The treatment of BPH became a medical issue during the same time that cardiovascular disease therapy came to the fore, mainly during the 1970s. In Germany, where herbal therapy (phytotherapy) was still pursued by the pharmaceutical industry, the use of herbs was investigated at the same time that other researchers pursued surgical and drug options.

Dr. Hildebert Wagner, one of the leading proponents of phytotherapy (working at the Institute for Pharmaceutical Biology at the University of Munich), proposed investigation of the active components in Sabal serrulata for BPH in 1981 (11). This herb, now referred to as Serenoa serrulata or, more commonly, as Serenoa repens, had been popular in the U.S. during the 19th century as a treatment for a variety of urino-genital disorders and had been mentioned as a treatment for prostate problems as early as 1899 (12). The fruit of the plant, a small palm called saw palmetto (palmetto is Spanish for small palm; it has sharp, saw-like leaves) that is abundant in Florida, was used as a food for farm and ranch animals and as a medicine for humans. Research into the effects of Serenoa in Germany, and subsequently in many other European countries, appeared to confirm a positive action on BPH, so that this became the principal use of the herb. By 1995, saw palmetto had become one of the 10 most extensively-used Western herbs, with almost all of the commercial supplies going into products for BPH. The fruit is rich in sterols, which appear to be the primary active constituents. Although various proposals have been made as to how the sterols might affect BPH, the mechanism of action is still not clearly established. It is thought that the sterols may have, as one mechanism of action, the inhibition of DHT production (15).

At the same time, other Western herbs were investigated, with most attention falling to pumpkin seeds (Cucurbita pepo), nettle root (Urtica dioica or Urtica urens), bee pollen (particularly that from the rye plant), African potato (tubers of Hypoxis rooperi), and the large high-altitude African tree Pygeum africanum, also known as Prunus africanum (13, 14). In most cases, but particularly with pumpkin seeds and African potato, the main active components are understood to be the sterols, such as beta-sitosterol, which has been used as a therapeutic agent for BPH by itself (18). Triterpenoids in pygeum have also been proposed to be active components, potentially having the action of reducing prostate swelling (17).

Among the Chinese herbs recommended for BPH, the iridoid glycosides may be the active components: these include aucubin from plantago seed, catalpol from rehmannia, and morroniside from cornus (an ingredient in the rehmannia formulas). Iridoids have not been found in the Western herbal therapies for BPH and represent a potential new area for future investigation. Iridoids are the recognized active constituents of the Western herb chaste tree berry, Vitex agnus costus, which has been shown to reduce prolactin levels in women (20); elevated prolactin may be a risk factor for prostate enlargement in men. Triterpenoids found in vaccaria and alisma (an ingredient in rehmannia formulas) could contribute to their therapeutic effects, in a manner similar to those suggested for pygeum.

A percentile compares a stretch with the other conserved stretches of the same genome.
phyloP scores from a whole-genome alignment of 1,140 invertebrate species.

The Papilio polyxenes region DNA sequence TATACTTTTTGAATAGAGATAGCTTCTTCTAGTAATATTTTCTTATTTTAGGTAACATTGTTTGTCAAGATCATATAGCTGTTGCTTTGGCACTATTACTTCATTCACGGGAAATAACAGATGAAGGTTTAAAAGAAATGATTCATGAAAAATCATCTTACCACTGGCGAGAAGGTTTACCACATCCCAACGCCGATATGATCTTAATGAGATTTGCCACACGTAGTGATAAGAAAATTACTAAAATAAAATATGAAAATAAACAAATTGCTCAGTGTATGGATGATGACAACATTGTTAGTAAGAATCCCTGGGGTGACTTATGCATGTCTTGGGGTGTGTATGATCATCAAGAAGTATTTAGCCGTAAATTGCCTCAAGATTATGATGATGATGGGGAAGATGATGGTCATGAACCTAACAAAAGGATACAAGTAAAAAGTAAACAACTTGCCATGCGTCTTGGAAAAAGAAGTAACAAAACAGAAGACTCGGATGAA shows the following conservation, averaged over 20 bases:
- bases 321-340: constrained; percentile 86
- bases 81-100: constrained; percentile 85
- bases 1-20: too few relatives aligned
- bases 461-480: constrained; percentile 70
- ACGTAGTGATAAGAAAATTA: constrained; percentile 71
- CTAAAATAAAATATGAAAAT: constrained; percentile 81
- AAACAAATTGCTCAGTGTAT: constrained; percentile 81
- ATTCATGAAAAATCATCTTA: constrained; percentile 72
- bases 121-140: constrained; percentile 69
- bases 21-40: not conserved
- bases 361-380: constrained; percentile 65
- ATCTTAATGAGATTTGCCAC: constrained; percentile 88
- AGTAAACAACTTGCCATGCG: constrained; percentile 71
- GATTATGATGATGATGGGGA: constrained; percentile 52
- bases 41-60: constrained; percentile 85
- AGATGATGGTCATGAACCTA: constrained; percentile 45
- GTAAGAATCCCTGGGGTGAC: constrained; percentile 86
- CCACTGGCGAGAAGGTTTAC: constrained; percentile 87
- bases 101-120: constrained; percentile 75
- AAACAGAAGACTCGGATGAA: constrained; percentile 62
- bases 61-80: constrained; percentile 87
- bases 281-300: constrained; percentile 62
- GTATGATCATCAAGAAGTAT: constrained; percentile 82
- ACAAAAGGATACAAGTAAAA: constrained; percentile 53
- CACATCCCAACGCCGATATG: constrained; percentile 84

Today, products for BPH remain one of the primary commercial successes in the field of herbal medicine. The herbs are sold either individually or in combination products with 2 or 3 of the ingredients. The two most commonly-used substances, both as single herbs or in combination products, are saw palmetto and pygeum. The National Institutes of Health (NIH) have taken note of this and proposed to fund a large study of saw palmetto and pygeum (see Appendix 3). The usual amount of saw palmetto provided in clinical studies is 320-480 mg of extract per day, in two divided doses (16). The usual amount of pygeum extract used in clinical trials is 100-200 mg/day (17). Treatment time is from 45 to 90 days to obtain significant improvement in symptoms; treatment time of 6 months has been reported to have a lasting effect for at least 18 months (18). Adverse effects of the herb therapies for BPH have not been reported.


  1. Isaacs JT, Etiology of benign prostatic hyperplasia; European Urology 1994; 25 (1; Supplement): 6-9.
  2. Hammarsten J, and Hogstedt B, Clinical, anthropometric, metabolic, and insulin profile of men with fast annual growth rates of benign prostatic hyperplasia, Blood Pressure 1999; 8(1): 29-36.
  3. Hammarsten J, and Hogstedt B, Hyperinsulinemia as a risk factor for developing benign prostatic hyperplasia, European Eurology 2001; 39 (2): 151-158.
  4. Platz EA, et al., Alcohol consumption, cigarette smoking, and risk of benign prostatic hyperplasia, American Journal of Epidemiology 1999; 150(3): 321-323.
  5. Meigs JB, et al., Risk factors for clinical benign prostatic hyperplasia in a community-based population of healthy aging men, Journal of Clinical Epidemiology 2001; 54(9): 935-944.
  6. Barsch G, Rittmaster RS, and Klocker H, Dihyrdotestosterone and the concept of 5-alpha-reductase inhibition in human benign prostatic hyperplasia, European Urology 2000; 37(4): 367-380.
  7. Fulton B, Wagstaff AJ, and Sorkin EM, Doxazosin: An update on its clinical pharmacology and therapeutic applications in hypertension and benign prostatic hyperplasia, Drugs 1995; 49(2): 295-320.
  8. Hsu HY, Chinese herb therapy for benign prostatic hypertrophy, Bulletin of the Oriental Healing Arts Institute, 1982; 7(1): 31-34.